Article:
Amanda Lien

Content Writer

Amanda is a thought leadership ghostwriter, brand copywriter and strategist, and creative content producer for PR and marketing firms, entrepreneurs, and small businesses worldwide. When she’s not donning her many professional hats (sometimes all at once!), you can find her writing short science fiction stories, polishing her novel, or attending to the needs of her cat, Warden.

Where did the idea for your company come from?

I’m a simple gal – I just used my own name! As a content writer, my ability to put my name behind each piece of copy I create is essential to me; if I couldn’t happily slap my byline on something, why did I produce it? So having my name tied to my work – even my ghostwriting, though very few people will ever know it’s me behind the words – is a nod to the integrity I want to carry with me into every client engagement I tackle.

What does your typical day look like and how do you make it productive?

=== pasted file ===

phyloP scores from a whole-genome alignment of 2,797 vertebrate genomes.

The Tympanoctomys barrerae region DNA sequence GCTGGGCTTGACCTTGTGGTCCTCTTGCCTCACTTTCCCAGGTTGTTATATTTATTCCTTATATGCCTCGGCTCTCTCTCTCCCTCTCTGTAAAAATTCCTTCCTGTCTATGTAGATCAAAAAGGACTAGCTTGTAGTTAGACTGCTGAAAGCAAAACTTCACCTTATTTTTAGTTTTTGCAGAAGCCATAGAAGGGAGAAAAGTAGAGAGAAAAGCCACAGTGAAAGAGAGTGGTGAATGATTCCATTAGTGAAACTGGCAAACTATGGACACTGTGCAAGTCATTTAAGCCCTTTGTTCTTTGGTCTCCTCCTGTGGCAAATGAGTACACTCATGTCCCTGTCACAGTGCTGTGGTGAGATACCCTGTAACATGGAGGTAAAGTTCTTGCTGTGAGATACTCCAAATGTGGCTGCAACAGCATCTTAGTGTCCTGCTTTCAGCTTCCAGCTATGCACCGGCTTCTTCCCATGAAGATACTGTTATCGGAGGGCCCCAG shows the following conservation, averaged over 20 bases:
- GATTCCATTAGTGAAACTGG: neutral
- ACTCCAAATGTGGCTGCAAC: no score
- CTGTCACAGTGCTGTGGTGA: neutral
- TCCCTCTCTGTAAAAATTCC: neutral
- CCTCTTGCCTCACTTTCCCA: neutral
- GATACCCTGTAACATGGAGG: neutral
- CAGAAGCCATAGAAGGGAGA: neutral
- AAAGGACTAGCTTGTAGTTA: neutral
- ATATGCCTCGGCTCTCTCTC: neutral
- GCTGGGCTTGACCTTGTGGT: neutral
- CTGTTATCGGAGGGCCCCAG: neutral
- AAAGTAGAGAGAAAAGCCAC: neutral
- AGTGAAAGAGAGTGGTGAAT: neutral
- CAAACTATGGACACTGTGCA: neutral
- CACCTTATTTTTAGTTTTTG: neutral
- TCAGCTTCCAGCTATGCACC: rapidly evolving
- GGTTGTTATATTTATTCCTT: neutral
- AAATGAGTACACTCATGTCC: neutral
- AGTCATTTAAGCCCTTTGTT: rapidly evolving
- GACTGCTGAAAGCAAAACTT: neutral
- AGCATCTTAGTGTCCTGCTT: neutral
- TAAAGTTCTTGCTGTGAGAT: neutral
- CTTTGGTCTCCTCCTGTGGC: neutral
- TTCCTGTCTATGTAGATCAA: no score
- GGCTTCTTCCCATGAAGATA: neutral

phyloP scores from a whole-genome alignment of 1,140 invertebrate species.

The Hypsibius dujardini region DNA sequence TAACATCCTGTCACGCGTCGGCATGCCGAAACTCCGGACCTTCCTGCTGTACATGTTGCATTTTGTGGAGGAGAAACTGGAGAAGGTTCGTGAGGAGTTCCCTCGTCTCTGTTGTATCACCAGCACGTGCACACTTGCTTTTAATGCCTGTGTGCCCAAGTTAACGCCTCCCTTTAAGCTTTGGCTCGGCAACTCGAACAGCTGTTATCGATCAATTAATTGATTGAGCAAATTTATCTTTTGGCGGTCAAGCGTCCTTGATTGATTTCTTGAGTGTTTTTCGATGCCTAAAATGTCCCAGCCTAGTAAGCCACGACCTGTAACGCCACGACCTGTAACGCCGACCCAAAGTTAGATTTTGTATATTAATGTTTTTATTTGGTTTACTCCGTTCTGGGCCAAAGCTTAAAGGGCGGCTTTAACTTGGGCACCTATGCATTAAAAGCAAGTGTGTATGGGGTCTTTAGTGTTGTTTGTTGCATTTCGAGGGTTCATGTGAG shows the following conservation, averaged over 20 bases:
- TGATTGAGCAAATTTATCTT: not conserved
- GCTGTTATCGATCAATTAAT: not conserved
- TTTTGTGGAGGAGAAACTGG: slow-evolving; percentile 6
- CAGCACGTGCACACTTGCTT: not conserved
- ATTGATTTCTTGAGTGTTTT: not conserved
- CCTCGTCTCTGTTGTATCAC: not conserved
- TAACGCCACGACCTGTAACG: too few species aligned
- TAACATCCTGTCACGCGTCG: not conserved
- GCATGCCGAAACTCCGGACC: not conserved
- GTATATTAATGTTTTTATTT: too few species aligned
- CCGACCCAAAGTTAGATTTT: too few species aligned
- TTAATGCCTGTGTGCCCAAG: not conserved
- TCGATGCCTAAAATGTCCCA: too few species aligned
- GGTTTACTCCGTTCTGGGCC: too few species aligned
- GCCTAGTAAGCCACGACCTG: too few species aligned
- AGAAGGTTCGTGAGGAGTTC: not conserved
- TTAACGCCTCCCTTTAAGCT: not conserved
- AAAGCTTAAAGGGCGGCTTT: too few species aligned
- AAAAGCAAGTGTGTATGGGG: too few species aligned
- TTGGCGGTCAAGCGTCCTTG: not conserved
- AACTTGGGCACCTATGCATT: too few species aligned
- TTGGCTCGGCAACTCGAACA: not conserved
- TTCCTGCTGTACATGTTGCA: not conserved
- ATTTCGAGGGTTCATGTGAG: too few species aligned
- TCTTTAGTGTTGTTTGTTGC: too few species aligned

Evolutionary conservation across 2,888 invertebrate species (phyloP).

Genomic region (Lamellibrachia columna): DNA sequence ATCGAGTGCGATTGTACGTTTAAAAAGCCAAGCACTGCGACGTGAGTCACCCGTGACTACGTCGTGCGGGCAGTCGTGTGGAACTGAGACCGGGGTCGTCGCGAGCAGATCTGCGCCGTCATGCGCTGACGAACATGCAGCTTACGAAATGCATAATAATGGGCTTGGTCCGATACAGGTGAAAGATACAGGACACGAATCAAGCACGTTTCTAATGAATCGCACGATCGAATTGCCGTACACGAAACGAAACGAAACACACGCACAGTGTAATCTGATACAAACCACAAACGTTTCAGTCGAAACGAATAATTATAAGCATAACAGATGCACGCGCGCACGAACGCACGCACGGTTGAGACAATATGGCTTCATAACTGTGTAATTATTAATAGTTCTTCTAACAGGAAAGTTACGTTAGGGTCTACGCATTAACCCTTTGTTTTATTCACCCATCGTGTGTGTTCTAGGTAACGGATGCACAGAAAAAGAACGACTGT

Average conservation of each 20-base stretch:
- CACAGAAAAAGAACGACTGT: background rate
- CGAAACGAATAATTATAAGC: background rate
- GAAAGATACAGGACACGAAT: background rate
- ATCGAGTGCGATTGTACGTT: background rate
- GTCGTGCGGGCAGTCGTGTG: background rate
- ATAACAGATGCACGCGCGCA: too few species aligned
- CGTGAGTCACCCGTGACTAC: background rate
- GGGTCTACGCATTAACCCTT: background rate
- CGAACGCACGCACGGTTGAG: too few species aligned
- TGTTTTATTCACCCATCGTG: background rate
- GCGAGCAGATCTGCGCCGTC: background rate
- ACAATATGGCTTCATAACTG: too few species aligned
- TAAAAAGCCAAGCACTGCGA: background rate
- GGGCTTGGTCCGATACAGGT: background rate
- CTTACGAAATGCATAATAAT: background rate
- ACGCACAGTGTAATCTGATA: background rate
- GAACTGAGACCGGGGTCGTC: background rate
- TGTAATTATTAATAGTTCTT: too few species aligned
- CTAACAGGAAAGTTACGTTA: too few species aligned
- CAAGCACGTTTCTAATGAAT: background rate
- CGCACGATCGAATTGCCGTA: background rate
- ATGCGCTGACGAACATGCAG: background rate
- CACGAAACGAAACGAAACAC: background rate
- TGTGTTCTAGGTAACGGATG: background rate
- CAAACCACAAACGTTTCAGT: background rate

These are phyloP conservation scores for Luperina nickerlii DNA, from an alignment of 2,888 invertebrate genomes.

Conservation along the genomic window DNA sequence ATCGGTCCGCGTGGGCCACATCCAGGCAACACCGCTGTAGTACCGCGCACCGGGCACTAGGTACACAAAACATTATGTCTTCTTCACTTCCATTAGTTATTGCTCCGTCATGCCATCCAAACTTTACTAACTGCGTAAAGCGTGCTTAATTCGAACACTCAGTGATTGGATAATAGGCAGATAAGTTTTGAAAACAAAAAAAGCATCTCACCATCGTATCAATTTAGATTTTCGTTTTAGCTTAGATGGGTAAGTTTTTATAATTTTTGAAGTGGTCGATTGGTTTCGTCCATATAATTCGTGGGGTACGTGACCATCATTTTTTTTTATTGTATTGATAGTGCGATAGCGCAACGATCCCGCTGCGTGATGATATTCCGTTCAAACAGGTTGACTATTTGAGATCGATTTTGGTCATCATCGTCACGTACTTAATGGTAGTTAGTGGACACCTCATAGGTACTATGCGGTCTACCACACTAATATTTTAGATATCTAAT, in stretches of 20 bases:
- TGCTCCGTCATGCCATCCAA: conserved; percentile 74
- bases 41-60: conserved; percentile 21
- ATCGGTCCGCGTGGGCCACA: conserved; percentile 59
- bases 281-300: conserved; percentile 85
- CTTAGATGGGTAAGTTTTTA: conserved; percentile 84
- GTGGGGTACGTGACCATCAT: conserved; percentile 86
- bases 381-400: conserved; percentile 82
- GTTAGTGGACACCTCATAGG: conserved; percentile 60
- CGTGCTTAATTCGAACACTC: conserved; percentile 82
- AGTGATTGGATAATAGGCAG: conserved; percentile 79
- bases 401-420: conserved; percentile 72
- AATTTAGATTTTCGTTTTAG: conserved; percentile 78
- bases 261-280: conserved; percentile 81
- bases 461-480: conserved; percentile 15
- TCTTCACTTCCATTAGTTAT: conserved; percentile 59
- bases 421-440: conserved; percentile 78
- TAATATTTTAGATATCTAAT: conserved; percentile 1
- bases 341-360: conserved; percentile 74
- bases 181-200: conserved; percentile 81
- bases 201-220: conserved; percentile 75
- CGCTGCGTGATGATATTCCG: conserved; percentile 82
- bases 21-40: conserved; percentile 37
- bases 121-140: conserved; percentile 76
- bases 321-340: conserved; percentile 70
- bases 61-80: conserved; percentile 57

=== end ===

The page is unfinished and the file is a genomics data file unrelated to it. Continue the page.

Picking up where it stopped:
After I wake up, the first thing I do is brew some coffee and spend some quality time with my Balinese shorthair cat, Warden. I also try to journal at least a page every morning to get the gears in my brain turning and also to excise any doubts, worries, or anxieties that might be lingering subconsciously. This not only boosts my creativity but also helps me form a to-do list for the day ahead.

The actual scope of my work day varies day to day depending on what’s on my schedule, but I try to get at least three hours of client work in each day – it helps me stay “in the zone” and productive! At any given point, I’m either crafting brand strategy and messaging documents, writing thought leadership articles, drafting press releases, or sitting down with new clients to strategize content for their business.

After my lunch break, I pivot to working on my side projects; I write a column for Luna Station Quarterly about the intersection of speculative fiction and chronic illness and I’m also writing several academic papers about composition pedagogy and teaching methods for the 21st century. I know it sounds dry, but it’s a lot of fun!